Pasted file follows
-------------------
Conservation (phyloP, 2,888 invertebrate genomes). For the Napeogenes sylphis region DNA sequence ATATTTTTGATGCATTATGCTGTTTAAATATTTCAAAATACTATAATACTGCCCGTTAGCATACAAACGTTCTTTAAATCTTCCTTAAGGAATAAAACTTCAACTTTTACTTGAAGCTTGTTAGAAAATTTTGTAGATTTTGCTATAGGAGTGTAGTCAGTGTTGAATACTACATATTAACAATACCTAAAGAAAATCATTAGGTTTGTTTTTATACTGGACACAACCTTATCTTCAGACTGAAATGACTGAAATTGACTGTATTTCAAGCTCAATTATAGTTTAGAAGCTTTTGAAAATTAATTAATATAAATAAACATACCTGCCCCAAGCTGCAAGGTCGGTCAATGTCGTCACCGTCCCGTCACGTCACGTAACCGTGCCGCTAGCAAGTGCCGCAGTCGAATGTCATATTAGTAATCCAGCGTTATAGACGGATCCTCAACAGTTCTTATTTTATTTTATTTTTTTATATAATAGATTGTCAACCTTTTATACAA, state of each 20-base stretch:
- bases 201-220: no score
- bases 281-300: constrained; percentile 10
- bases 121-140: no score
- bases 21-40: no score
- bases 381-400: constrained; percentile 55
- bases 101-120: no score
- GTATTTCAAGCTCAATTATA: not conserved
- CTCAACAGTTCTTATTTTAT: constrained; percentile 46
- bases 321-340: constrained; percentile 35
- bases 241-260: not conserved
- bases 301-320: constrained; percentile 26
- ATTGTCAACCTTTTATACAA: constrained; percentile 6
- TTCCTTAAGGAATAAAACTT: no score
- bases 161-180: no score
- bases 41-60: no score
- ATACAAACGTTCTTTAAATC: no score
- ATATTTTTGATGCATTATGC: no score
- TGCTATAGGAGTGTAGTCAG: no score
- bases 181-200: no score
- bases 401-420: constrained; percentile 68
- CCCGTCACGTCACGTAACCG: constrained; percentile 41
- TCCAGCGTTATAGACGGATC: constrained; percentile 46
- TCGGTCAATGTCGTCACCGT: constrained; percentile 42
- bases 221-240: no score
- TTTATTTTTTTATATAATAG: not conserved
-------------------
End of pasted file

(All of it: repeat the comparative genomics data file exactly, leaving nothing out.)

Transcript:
Conservation (phyloP, 2,888 invertebrate genomes). For the Napeogenes sylphis region DNA sequence ATATTTTTGATGCATTATGCTGTTTAAATATTTCAAAATACTATAATACTGCCCGTTAGCATACAAACGTTCTTTAAATCTTCCTTAAGGAATAAAACTTCAACTTTTACTTGAAGCTTGTTAGAAAATTTTGTAGATTTTGCTATAGGAGTGTAGTCAGTGTTGAATACTACATATTAACAATACCTAAAGAAAATCATTAGGTTTGTTTTTATACTGGACACAACCTTATCTTCAGACTGAAATGACTGAAATTGACTGTATTTCAAGCTCAATTATAGTTTAGAAGCTTTTGAAAATTAATTAATATAAATAAACATACCTGCCCCAAGCTGCAAGGTCGGTCAATGTCGTCACCGTCCCGTCACGTCACGTAACCGTGCCGCTAGCAAGTGCCGCAGTCGAATGTCATATTAGTAATCCAGCGTTATAGACGGATCCTCAACAGTTCTTATTTTATTTTATTTTTTTATATAATAGATTGTCAACCTTTTATACAA, state of each 20-base stretch:
- bases 201-220: no score
- bases 281-300: constrained; percentile 10
- bases 121-140: no score
- bases 21-40: no score
- bases 381-400: constrained; percentile 55
- bases 101-120: no score
- GTATTTCAAGCTCAATTATA: not conserved
- CTCAACAGTTCTTATTTTAT: constrained; percentile 46
- bases 321-340: constrained; percentile 35
- bases 241-260: not conserved
- bases 301-320: constrained; percentile 26
- ATTGTCAACCTTTTATACAA: constrained; percentile 6
- TTCCTTAAGGAATAAAACTT: no score
- bases 161-180: no score
- bases 41-60: no score
- ATACAAACGTTCTTTAAATC: no score
- ATATTTTTGATGCATTATGC: no score
- TGCTATAGGAGTGTAGTCAG: no score
- bases 181-200: no score
- bases 401-420: constrained; percentile 68
- CCCGTCACGTCACGTAACCG: constrained; percentile 41
- TCCAGCGTTATAGACGGATC: constrained; percentile 46
- TCGGTCAATGTCGTCACCGT: constrained; percentile 42
- bases 221-240: no score
- TTTATTTTTTTATATAATAG: not conserved